Being a pretty boy in Hollywood is a bad thing, according to Rob Lowe. But some heartthrobs were able to succeed critically—by playing against type.

In the picture-perfect world of Hollywood, you’d think a set of gleaming teeth, perfect cheekbones, and a chiseled jaw would mean you were set for life. But according to Rob Lowe, a man who possesses all of these qualities, being too pretty as an actor is actually a detriment.


Camera Press/Redux

He told The New York Times: “There’s this unbelievable bias and prejudice against quote-unquote good-looking people, that they can’t be in pain or they can’t have rough lives or be deep or interesting. They can’t be any of the things that you long to play as an actor. I’m getting to play those parts now and loving it. When I was a teen idol, I was so goddamn pretty I wouldn’t have taken myself seriously.”


Peaches Geldof Dies at 25

Peaches Geldof


Police found the daughter of rock star Bob Geldof at her home in Kent, England Monday afternoon, but the cause of her sudden death is still unknown.

Peaches Geldof, journalist, TV personality and one-time model, who had two young children, has been found dead at her home at the age of 25. Police officers said they were treating her passing as “sudden” and “unexplained” almost 15 years after the abrupt and public death of her own mother.

The rock star scion became one of the loudest voices of her generation; prolific on social media and in the British press. The final message she posted on Twitter and Instagram was a photograph with her mother, who died suddenly when she was just 11, alongside the message: “Me and my mum.”

Peaches, who herself had two children under the age of two, grew up in the public eye, with a column in Elle magazine by the time she was 16. Her father, Bob Geldof, the musician who masterminded the Live Aid concerts in the 1980s, was left to raise her when his estranged wife Paula Yates, a television presenter and writer, died of a heroin overdose. A coroner ruled that her death was an accident, not suicide, despite her obvious despair at the sudden death of her lover Michael Hutchence, the lead singer of INXS.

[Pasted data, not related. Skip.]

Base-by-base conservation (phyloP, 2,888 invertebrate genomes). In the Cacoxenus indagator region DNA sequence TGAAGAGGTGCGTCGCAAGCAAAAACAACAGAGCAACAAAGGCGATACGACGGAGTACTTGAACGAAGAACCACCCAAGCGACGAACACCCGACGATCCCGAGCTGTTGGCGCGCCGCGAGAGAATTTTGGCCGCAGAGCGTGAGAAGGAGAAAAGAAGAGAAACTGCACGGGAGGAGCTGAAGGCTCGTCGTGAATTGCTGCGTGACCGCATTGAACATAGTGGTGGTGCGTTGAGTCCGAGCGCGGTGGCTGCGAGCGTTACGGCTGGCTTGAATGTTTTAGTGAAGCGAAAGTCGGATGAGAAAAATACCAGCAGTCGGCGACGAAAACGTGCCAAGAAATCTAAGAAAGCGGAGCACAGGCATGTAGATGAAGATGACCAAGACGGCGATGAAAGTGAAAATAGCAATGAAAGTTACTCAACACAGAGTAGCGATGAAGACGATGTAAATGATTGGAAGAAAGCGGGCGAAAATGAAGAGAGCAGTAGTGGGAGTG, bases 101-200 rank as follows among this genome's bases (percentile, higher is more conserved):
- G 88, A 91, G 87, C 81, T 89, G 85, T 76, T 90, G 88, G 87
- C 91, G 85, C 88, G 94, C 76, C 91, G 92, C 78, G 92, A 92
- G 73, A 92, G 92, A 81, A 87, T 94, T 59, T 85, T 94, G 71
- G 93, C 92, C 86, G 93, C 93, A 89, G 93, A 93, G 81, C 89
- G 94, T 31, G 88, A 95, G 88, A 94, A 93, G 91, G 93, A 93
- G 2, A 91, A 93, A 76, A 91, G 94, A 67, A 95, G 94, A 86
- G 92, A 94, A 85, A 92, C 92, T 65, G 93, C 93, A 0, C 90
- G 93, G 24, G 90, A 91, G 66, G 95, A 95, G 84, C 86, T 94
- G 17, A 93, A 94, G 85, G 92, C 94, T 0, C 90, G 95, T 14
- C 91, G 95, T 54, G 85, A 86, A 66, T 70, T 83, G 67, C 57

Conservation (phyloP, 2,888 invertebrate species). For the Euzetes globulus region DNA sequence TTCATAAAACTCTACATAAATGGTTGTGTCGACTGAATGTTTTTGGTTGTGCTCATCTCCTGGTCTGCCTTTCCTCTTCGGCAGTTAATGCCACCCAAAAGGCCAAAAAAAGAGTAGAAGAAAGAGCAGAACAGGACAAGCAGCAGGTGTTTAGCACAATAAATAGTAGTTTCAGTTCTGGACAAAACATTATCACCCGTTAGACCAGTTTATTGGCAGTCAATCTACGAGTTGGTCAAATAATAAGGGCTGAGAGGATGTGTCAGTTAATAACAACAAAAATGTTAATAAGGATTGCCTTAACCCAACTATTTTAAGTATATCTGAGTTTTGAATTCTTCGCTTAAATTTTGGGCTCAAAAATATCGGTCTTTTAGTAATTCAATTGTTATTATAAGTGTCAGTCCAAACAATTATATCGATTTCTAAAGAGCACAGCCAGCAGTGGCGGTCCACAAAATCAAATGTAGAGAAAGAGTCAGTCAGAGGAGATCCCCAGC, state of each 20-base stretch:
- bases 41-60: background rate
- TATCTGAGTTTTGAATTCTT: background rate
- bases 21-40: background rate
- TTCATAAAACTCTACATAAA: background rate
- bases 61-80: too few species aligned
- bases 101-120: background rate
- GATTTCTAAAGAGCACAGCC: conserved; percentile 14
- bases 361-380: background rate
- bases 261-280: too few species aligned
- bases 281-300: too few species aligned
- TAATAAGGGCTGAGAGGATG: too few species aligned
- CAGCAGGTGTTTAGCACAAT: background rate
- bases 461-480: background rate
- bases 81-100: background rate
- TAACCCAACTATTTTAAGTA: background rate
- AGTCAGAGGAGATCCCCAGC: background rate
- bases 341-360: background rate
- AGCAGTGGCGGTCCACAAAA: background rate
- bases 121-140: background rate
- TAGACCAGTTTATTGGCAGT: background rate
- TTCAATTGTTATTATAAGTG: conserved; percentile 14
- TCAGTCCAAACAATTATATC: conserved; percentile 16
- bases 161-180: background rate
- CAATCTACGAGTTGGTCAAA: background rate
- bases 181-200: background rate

Naked photos of the ex-child star have (possibly) leaked online.

Demi Lovato is relevant again. Naked photos of the ex-child star have (possibly) leaked online.


Mario Anzuoni/Reuters

The “Heart Attack” singer’s pictures were received and posted by Egotastic!  The cell phone quality shots allegedly show Lovato and her boyfriend Wilmer Valderrama in bed.  Anothershow Lovato topless and in leggings, with what looks to be her tattoos.

She Can't Stop

Miley's Bizarre Tribute

In memory of her late pup, the shock-singer croons a song to giant inflatable replica of him.

Miley Cyrus is mourning the loss of her dog, Floyd, who died last week, and grieved Saturday night in a way that only Miley Cyrus kid: by a singing a song in her pup’s memory to a massive inflatable replica of him at a Brooklyn concert.


Jamie McCarthy / Getty Images

Floyd, Cyrus’s Alaskan Klee Kai puppy was (allegedly) attacked and killed by a coyote, and her tweets have shown the star’s painful experience.

Hello, Hello

Inside Kurt Cobain's $450M empire

The Nirvana frontman died 20 years ago this week. But his musical catalog has never been more valuable.

—By CNBC’s Adam Molon

Twenty years ago Saturday, as best the coroner could tell, Nirvana front man Kurt Cobain ended his life with a shotgun at his Seattle home. An electrician found the 27-year-old’s body three days later.

Kurt Cobain

Lee Celano/Reuters


Hollywood's Golden Age Showman

At 17 months, Mickey Rooney interrupted a vaudeville show when he sneezed behind a shoeshine stand. He then played his mouth organ for the audience. A star was born.

Mickey Rooney, the elfin actor who could pull out all the stops on stage and on film, died Sunday in Los Angeles at the age of 93. Known as a triple threat, the kind rarely seen in movies today who can sing, dance, act in drama and comedies, Rooney was born a showman.

Mickey Rooney

Hulton Archive/Getty

At 17 months, Rooney was watching a vaudeville performance behind a shoeshine stand when he sneezed and interrupted the show. As he was coaxed out from behind the stand and scared to death that his vaudevillian parents would punish him, he pulled out his mouth organ and began to play for the audience. A star was born.

Jimmy in the Middle

Fallon's Surprising Centrist Style

From slow jamming the news with Obama to playing musical instruments with Palin, Jimmy Fallon’s ‘Tonight Show’ has become the late night destination for red and blue alike.